Wednesday, January 13, 2010

Book Review: Atul Gawande’s “The checklist manifesto: How to get things right”

Ever thought about how healthcare could be improved? How doctors could reduce errors or complications during serious operations? Almost everyone has a theory on why hospital errors always occur. But Gawande, in his latest book “The checklist manifesto: How to get things right”, suggests that a major part of the solution lies in an innocuous and mundane a checklist. The book’s point is very simple. No mater what you do, checklists can help you do it better. This applies to the usual suspects (like the airline industry which pioneered checklists) as well as what would seem improbable; a hospital.

He sets us up well, starting with typical medical almost horror stories, of near misses and tragedies in the operating theater, and lays out what he calls “the problem of extreme complexity”. Medical cases are astounding in diversity and complexity. Problems can arise at any time during a medical procedure, and quickly go out of hand. So what can be done to improve this? Aren’t doctors and nurses doing their best already? And then, right away, he throws at you a solution so startlingly simple that you almost laugh it off. A checklist. Checklists work and are widely used in a whole range of professions (who sometimes don’t even call it a checklist). Gawande first describes a few cases in medicine that he came about during his academic research, which intrigued him because they achieved improvements that were way above the typical average in those settings. Piecing together the facts, he realizes that what works here is a little list of things that doctors and nurses run through before, during and after every medical procedure, as part of a defined yet flexible and adaptable checklist.

Digging deeper, he starts to explore checklists in a diverse range of industries. The airline industry is an obvious place to start, and Gawande draws us into the process by taking us to testing facilities at Boeing, starting from the first checklists the airline industry drew up in the 30s and 40s. But from there he starts seeing and then describing checklists in a whole range of industries, from the building industry to investment bakers, top chefs and Walmart. The story on the response to hurricane Katrina, the government bungling and incompetence, and the emergence of Walmart as an unlikely hero in New Orleans thanks to its superb enforcement of checklists is as amazing as it is inspiring. By the time he gets into specific studies in the medical profession, you already know that checklists make a huge difference. Then comes the studies he helped carry out in hospitals across the world, from rural Tanzania to crowded urban India through the UK and America. In every case enforcing these checklists dramatically improve hospital performance. And the items on the checklist are simple, obvious things. Check antibiotic, wash hands, change gloves, change tubing, that sort of thing. But in the heat of a critical operation, or when overwhelmed by huge patient numbers the obvious is often skipped. By setting up the checklist, giving nurses the authority to enforce them, and making medical teams work like a team the checklist becomes a staggeringly effective weapon, taking little time to enforce, but packing a massive wallop of effectiveness. The errors that come up can be quickly spotted and fixed, the entire medical team becomes more effective, and the doctor’s ego can be kept in check.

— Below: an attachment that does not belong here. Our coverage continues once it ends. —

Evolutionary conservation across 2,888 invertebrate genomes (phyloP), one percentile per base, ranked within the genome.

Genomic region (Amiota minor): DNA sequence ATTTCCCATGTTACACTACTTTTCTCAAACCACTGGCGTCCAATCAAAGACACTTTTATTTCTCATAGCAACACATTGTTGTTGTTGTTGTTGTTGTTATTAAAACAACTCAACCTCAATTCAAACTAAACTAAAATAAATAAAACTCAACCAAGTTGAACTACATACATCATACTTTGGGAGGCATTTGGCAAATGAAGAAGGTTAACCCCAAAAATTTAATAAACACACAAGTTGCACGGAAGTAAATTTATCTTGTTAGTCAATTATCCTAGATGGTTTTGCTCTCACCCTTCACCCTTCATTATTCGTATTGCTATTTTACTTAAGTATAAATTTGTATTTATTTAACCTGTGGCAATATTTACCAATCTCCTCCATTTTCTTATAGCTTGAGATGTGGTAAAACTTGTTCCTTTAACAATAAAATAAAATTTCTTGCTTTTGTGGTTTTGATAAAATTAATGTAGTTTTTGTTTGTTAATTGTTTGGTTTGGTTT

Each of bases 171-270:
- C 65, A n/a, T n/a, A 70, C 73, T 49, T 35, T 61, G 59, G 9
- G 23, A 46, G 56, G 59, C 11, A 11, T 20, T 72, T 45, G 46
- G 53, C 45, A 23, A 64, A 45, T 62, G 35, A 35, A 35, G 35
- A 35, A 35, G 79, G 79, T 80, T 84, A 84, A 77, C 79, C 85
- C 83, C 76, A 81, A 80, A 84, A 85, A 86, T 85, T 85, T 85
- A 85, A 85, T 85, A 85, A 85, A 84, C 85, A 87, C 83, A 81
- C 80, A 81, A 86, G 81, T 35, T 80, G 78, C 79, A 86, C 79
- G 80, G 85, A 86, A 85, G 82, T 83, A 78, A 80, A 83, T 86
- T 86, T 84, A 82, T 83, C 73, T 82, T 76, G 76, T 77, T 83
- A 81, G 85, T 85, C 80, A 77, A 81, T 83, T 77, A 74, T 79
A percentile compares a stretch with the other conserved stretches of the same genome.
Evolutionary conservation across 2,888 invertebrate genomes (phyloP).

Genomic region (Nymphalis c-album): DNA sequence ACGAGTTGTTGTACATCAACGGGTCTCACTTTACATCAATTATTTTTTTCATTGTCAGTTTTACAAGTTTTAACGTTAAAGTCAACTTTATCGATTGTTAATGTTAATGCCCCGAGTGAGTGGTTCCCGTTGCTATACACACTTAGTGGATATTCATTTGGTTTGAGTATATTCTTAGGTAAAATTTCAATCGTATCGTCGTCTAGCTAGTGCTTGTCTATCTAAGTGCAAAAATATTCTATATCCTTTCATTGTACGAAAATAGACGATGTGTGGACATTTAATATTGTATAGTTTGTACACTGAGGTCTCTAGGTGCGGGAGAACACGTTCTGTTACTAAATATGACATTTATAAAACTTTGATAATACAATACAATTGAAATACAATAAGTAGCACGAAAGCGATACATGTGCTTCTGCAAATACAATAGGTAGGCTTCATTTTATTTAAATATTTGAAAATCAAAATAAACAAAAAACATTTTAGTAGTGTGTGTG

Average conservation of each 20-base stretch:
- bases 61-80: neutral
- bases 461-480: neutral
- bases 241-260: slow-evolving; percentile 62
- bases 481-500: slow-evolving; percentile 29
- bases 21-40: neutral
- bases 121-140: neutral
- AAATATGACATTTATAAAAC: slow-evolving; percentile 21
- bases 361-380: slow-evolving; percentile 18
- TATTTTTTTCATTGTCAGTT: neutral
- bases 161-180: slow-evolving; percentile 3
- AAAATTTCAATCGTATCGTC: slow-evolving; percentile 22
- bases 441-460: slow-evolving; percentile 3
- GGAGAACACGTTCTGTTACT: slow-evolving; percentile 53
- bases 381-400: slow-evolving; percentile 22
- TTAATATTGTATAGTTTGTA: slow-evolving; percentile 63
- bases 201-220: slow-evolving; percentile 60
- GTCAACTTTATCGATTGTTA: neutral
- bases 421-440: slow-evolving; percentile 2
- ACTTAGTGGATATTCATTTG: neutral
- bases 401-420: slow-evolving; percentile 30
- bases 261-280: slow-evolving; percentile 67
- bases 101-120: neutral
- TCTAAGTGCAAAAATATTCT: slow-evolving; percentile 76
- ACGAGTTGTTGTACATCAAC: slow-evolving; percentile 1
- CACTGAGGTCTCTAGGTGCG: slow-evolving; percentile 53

Regular readers of Gawande’s books or articles on healthcare in The New Yorker know that he is a consummate writer. He combines a doctor’s thorough knowledge of the healthcare system in America with the rigors of a scientist and the vivid imagery of a fantastic, old fashioned story teller. In his books you’ll find bits of the old sage, and the thriller writer, and the writer of a whodunit. The checklist manifesto is no different. With every old medical war story he brings up, and with every other profession he dives into, you are sucked into the details of that story, even while you shout out the solution; “a checklist!”. He draws you into the story, makes you feel involved in the process, and you gasp with him when checklists work, or scowl when medical professionals resist them, and smile when a great victory is won thanks to an error the checklist caught. Whether he overstates his claim or not, time, the clinical and hospital review process and accumulating evidence will tell. But he certainly does a fantastic job of convincing you that checklists can make a big difference in medicine. While medicine will remain a highly specialized skill requiring years of study and training, the adoption of a simple, rigorous, adaptable checklist is not only possible in medicine, but works magnificently.

Some might think that something as simple as a checklist does not deserve a whole book dedicated to it. By the end of this book though, even a seasoned skeptic will accept defeat. Through the book and this one simple point Gawande is able to give the reader a vivid description of the range of errors or complications in medical science, the immense complexity of modern medicine, and a whole host of issues doctors and nurses face in hospitals in every corner of the world, developed and developing. Some problems are not as disparate as one might assume. By the end of the book, it becomes obvious that some aspects of medical practice isn’t that different from any other complex (as opposed to complicated) field of work, and when checkpoints work so well elsewhere, there is no reason for it not to work as well in medicine. Even smart, intelligent, highly trained people can make mistakes, and checklists can help reduce them. And this is a smart, intelligent, simple book that is well worth reading.